And all will be all right and all right will never be the same.

Of Arugula, Alarms, and Available Lenses

Mostly, I meet the energy of the day. What other lens is available? It’s not always what I want, the energy or the view, so sometimes, I look elsewhere.

These are the moments I am the center of the universe, as if I were a match for the energy of any day. Sometimes, the reminders that I am not are fierce.

Like my apartment filling with smoke or my garbage disposal clogged with arugula, sprouts, and spinach gone sour. Who wants to be present then?

I ignore the mundane at my peril. I set myself up.

KMHuberImage; Wood Stork Fishing

The “smoke” in my apartment is a slight exaggeration, more like opening the freezer on a summer’s day. So, vapors. Enough to set off the smoke alarm, which did get my attention. Some of it, anyway.

I opened my front door, certain it was the fire alarm for the building. No one else was in the corridor.

“I wonder if anyone else hears this,” I say, realizing I am the culprit, as my smoke alarm continues to go off. Quickly, I shut my front door.

It is true the vapors were only in my living room, not in the bedroom where I work. There was nothing to notice other than the faint aroma coming from a small saucepan cooking pasta (gluten-free because I must not because I want).

And I had set a timer for the pasta. It had not gone off, just the smoke alarm. Nor was the pasta burned. There were drippings in the burner pan, obviously oil from?? Fresh so perhaps from the morning’s baking. Cleanup was quick.

No memory for moments I am not present, and sometimes, absentia becomes a boomerang. Something starts, and I am unaware, ignoring the energy I am. Mind elsewhere makes for thoughtlessness, fertile ground for boomerangs.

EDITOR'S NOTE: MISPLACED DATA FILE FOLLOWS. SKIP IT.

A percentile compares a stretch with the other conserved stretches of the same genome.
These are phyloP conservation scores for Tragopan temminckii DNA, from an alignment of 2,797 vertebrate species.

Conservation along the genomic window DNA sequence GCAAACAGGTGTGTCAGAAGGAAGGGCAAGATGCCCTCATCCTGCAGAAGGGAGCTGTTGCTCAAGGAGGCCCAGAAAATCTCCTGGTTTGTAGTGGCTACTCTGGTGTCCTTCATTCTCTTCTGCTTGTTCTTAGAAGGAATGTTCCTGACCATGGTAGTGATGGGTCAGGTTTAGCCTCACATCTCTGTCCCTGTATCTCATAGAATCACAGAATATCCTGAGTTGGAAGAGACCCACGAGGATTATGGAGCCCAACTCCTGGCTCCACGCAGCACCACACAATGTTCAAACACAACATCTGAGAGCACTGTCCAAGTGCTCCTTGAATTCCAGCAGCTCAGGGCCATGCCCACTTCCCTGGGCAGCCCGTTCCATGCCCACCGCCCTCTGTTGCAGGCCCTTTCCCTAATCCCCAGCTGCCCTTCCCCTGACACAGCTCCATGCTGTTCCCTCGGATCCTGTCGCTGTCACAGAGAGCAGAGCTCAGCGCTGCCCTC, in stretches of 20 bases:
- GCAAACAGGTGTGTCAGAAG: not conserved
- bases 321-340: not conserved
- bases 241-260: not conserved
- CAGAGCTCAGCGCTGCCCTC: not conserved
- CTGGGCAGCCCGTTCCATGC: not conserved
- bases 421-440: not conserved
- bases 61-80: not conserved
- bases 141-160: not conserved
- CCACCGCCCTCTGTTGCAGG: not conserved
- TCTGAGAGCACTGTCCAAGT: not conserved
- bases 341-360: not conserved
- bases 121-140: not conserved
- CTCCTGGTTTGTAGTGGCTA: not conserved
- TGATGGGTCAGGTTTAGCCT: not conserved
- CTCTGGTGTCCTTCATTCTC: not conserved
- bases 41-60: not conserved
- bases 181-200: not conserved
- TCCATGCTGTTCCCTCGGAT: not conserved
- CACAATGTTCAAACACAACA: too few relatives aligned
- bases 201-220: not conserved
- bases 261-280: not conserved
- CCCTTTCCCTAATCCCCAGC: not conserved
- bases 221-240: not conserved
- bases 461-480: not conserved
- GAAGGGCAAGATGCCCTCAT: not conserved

Such as arugula, sprouts, and spinach meshing with a green scrubber in the garbage disposal. Rarely, any of my food meets the garbage disposal but again, awareness.

This time, arugula getting shoved to the back of the refrigerator, along with the sprouts. In my mind they were still fresh–I had plans for them–alas, that was not the energy of the day. The handful of spinach was sour.

Nor was I particularly present as I shoved the greens into the garbage disposal. Promptly, the sink filled with swirling, green water, a whirlpool. What was to clog? Arugula, apparently.

I have battled with this garbage disposal so my kitchen has its own plunger. Such force in suction, the clinging and the letting go. So it was to be with the arugula, finally separating from the green scrubber, indisposed but not yet disposed, only drained.

In some past moment, the green scrubber found its way down the garbage disposal. What choice for the arugula except to wrap itself round the scrubber? The disposal was doing what it does. Same for the plunger.